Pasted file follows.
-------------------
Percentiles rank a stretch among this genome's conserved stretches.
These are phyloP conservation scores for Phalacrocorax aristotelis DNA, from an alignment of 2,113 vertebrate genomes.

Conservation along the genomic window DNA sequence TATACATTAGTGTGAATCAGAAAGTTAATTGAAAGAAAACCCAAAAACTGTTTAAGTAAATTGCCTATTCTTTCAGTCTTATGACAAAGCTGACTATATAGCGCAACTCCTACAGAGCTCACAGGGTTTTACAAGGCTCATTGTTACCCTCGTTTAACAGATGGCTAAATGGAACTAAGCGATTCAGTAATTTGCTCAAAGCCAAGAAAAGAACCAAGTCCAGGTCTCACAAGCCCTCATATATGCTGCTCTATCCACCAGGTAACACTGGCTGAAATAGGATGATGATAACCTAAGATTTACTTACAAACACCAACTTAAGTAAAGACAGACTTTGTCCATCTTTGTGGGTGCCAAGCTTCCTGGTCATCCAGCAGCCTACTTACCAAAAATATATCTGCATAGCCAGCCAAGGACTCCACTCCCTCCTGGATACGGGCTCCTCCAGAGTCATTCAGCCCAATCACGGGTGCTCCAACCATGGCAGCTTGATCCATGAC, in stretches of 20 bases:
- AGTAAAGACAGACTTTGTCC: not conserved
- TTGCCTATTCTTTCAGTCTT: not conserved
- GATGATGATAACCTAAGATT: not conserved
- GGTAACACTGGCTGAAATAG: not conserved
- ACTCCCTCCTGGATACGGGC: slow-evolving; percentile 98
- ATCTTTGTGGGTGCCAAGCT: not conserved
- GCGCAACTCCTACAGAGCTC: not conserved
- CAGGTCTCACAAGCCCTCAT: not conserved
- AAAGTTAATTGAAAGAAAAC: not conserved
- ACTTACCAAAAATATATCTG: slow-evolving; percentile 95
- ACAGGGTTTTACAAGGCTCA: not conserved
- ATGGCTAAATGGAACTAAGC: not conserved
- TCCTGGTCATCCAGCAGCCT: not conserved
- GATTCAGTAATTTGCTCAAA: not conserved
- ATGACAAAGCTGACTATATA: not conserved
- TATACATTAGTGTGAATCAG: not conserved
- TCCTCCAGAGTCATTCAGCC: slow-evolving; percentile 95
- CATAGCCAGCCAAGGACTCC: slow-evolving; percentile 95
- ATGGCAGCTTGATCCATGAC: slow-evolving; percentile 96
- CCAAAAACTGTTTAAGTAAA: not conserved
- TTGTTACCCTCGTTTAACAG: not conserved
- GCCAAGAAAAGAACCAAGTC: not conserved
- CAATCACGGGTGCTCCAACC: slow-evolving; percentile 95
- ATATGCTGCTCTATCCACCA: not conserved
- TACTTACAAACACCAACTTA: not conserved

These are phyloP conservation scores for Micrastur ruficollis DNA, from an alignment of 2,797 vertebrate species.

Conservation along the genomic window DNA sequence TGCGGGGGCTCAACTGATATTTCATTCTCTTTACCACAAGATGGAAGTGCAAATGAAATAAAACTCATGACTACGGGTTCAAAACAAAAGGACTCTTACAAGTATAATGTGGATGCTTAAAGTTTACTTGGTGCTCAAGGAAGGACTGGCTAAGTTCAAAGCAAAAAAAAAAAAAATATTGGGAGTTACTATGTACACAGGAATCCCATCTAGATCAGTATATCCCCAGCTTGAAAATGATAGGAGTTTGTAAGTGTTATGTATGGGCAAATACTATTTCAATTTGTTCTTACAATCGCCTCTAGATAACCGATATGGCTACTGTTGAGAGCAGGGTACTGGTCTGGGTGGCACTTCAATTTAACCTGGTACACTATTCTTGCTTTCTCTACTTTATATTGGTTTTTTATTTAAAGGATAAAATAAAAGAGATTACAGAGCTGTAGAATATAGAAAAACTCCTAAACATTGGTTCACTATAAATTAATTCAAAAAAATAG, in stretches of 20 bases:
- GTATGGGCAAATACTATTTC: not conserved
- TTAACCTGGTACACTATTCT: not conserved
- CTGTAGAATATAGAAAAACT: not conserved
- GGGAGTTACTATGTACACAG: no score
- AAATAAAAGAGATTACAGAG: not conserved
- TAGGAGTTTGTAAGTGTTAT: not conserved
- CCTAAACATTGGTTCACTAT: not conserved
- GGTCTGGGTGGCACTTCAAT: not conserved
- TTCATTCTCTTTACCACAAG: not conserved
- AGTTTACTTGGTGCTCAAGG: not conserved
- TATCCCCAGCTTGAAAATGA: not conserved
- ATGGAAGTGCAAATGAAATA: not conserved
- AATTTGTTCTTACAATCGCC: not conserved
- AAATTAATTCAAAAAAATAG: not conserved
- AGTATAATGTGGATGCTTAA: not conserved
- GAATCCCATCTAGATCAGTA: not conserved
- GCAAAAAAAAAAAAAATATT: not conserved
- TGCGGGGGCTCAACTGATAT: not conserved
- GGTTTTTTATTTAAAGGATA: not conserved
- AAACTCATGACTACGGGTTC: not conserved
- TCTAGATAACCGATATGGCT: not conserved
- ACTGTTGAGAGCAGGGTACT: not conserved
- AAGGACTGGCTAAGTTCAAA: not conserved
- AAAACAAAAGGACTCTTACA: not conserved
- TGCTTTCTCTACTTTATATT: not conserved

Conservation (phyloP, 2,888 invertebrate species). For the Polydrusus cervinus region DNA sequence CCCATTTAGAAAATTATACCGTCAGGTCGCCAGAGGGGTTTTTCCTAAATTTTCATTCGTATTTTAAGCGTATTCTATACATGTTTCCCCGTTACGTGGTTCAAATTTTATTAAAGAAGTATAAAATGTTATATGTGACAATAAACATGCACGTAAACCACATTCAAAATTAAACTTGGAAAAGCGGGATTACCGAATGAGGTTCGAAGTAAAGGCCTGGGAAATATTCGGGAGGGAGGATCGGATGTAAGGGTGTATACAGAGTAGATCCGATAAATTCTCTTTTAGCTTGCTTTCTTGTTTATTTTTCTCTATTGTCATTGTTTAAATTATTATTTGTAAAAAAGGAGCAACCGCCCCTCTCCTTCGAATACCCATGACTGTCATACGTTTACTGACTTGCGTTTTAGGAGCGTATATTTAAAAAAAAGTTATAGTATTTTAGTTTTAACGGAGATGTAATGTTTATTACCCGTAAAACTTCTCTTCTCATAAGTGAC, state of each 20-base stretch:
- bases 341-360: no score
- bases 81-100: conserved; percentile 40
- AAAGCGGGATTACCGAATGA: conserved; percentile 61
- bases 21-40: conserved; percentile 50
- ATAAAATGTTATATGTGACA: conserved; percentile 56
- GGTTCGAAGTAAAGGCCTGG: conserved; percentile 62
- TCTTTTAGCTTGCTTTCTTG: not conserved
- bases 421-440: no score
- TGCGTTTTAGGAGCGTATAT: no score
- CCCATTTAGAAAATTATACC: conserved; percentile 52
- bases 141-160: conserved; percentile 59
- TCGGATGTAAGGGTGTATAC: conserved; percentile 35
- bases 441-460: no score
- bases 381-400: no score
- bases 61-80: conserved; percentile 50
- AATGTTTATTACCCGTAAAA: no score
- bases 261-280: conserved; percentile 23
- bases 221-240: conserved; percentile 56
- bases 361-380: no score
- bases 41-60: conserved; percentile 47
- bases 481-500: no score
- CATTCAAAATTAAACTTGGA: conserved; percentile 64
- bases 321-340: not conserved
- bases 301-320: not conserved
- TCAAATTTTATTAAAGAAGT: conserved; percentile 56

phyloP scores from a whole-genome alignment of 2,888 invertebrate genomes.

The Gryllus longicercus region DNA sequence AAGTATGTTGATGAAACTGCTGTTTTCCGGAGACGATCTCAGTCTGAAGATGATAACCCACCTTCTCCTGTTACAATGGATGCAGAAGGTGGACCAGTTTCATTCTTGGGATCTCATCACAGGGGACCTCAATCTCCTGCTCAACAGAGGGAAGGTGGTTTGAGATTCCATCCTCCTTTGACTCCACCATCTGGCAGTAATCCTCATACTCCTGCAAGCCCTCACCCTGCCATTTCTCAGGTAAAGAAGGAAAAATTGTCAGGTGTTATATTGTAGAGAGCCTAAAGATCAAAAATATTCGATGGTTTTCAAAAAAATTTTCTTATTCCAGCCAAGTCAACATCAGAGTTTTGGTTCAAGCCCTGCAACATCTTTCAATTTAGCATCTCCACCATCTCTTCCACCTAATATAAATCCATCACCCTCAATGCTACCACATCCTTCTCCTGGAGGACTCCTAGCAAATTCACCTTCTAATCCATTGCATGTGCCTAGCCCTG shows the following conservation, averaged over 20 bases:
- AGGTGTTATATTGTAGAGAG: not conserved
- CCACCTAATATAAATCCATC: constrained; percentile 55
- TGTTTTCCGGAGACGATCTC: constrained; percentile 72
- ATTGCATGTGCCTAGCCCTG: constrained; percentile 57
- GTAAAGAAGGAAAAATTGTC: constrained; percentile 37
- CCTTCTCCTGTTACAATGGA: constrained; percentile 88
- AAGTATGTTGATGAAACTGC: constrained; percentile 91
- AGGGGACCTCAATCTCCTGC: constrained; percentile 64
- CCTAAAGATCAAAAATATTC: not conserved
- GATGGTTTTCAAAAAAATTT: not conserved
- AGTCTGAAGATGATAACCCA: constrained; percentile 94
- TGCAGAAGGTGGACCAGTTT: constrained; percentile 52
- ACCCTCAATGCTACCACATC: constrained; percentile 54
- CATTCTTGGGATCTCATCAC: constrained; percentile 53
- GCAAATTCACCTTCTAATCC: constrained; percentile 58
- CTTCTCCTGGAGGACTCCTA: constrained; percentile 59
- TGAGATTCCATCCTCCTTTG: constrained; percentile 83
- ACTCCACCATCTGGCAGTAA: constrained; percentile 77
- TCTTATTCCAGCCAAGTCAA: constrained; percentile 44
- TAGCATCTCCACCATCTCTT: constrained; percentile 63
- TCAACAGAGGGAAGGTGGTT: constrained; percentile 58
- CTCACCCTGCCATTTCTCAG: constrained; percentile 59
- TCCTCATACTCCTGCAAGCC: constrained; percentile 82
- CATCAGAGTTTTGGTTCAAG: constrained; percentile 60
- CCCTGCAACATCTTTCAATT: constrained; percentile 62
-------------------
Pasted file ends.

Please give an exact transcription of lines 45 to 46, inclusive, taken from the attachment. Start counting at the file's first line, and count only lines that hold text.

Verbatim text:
- AGTATAATGTGGATGCTTAA: not conserved
- GAATCCCATCTAGATCAGTA: not conserved